The Molecular Environment of Phosphorus in Sewage Sludge Ash: Implications for Bioavailability
- Simone Nanzer *a,
- Astrid Obersona,
- Thomas Huthwelkerb,
- Urs Eggenbergerc and
- Emmanuel Frossarda
Producing a P fertilizer from sewage sludge ash (SSA) is a strategy to efficiently recycle P from a secondary raw material. The P speciation in four SSAs was characterized before and after the removal of heavy metals by a thermo-chemical treatment that involved CaCl2 addition. We chose complementary techniques to determine the direct P speciation, including X-ray powder diffraction, solid-state 31P direct-polarization magic-angle spinning nuclear magnetic resonance, and X-ray absorption near edge structure. Results from these techniques were compared with operational and functional speciation information obtained from a sequential P extraction and a plant biotest with Italian ryegrass grown on a soil–sand mixture with little available P. The speciation of P in untreated and thermo-chemically treated SSAs depended on their elemental composition. At a molar ratio of Ca:P ≤ 2, SSAs contained combinations of polymorphs of AlPO4, β-tricalcium phosphate, and apatite-like P species. In SSAs with a molar ratio of Ca:P > 2, an apatite-like molecular environment was predominant. The thermo-chemical process induced an increase in crystalline phases and enhanced the crystallinity of the P species. The structural order of the bulk sample was the most decisive parameter in controlling the P availability of the studied SSAs to plants. We conclude that, to produce a high-quality fertilizer and despite of the successful heavy metal removal, the thermo-chemical process requires further development toward enhanced P bioavailability.Please view the pdf by using the Full Text (PDF) link under 'View' to the left.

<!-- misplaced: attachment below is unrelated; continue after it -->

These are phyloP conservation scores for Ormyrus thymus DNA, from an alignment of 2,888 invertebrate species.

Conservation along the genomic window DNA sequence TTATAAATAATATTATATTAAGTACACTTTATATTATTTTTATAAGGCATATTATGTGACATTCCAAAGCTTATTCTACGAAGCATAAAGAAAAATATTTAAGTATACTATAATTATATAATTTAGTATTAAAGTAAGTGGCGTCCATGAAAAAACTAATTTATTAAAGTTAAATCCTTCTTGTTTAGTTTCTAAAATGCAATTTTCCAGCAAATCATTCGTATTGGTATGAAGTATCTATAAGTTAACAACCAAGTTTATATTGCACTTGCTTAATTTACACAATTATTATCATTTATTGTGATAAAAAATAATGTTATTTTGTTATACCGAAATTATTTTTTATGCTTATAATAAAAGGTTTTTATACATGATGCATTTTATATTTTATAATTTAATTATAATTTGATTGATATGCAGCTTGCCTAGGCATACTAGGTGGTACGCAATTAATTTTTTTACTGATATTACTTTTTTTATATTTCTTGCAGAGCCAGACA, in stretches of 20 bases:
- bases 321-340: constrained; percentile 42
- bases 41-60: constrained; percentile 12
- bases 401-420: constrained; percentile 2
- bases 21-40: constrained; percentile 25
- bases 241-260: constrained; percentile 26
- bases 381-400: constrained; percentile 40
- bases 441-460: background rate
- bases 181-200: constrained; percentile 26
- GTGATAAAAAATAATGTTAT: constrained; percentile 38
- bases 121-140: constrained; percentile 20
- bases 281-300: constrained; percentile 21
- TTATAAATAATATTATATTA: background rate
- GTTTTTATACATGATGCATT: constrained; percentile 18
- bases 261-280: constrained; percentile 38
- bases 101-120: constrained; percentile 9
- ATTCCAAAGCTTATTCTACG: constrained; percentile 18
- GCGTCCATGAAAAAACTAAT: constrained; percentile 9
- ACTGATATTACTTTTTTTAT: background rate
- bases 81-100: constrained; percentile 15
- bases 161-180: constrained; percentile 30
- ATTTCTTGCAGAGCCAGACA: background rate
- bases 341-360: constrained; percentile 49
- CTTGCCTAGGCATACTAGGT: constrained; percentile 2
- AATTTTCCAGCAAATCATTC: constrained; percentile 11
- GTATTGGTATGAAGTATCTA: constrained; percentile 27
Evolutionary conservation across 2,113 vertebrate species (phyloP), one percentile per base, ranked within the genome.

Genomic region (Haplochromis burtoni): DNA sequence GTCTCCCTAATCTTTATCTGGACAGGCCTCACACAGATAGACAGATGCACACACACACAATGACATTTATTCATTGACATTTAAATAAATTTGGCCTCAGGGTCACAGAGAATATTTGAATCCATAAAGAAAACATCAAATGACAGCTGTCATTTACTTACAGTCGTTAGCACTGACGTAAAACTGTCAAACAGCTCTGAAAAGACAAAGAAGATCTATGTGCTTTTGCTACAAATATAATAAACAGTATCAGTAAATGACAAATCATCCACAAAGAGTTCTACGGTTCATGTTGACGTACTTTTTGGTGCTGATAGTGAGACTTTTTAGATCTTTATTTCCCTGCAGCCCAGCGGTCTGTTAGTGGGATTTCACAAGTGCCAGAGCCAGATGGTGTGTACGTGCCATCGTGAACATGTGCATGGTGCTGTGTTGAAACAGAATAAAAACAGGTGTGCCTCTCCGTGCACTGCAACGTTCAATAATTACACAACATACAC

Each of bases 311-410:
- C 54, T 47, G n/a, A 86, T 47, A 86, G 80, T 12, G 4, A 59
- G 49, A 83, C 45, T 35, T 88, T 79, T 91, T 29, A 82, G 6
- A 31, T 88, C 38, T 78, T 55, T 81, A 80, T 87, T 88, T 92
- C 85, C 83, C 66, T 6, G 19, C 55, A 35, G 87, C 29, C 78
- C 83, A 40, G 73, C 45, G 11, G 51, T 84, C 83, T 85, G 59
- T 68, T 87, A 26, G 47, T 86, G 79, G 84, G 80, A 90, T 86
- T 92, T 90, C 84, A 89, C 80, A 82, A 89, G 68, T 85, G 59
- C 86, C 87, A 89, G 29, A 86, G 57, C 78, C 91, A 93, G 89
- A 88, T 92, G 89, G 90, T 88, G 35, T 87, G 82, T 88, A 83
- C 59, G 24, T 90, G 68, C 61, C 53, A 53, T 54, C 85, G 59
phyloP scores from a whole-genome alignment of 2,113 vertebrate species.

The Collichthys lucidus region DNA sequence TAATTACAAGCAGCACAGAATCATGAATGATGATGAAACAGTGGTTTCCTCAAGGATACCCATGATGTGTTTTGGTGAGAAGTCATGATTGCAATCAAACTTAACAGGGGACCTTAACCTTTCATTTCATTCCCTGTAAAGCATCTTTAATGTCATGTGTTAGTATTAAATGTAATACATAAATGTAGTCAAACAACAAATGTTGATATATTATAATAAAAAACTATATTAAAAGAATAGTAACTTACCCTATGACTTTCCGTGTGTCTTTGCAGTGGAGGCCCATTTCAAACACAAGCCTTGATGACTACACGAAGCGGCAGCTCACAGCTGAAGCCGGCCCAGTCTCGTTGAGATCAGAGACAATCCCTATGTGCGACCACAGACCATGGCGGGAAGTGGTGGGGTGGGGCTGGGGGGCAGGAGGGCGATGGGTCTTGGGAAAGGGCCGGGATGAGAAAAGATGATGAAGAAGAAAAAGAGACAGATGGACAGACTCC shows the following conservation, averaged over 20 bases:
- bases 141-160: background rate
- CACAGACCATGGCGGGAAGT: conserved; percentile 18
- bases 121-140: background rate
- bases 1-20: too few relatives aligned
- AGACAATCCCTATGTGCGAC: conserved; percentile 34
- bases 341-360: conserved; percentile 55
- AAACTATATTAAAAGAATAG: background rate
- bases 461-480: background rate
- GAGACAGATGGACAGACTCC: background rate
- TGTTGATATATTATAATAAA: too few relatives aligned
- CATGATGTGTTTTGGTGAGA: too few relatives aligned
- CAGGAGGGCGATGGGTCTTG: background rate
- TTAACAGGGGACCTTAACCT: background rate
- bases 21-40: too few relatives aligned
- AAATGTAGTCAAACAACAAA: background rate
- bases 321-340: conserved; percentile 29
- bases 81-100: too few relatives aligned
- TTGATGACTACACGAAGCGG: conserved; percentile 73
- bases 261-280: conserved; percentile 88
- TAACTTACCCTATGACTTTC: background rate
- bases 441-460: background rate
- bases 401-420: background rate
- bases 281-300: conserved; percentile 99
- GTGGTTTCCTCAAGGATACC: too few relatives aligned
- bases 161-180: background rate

Copyright © 2014. . Copyright © by the American Society of Agronomy, Crop Science Society of America, and Soil Science Society of America, Inc.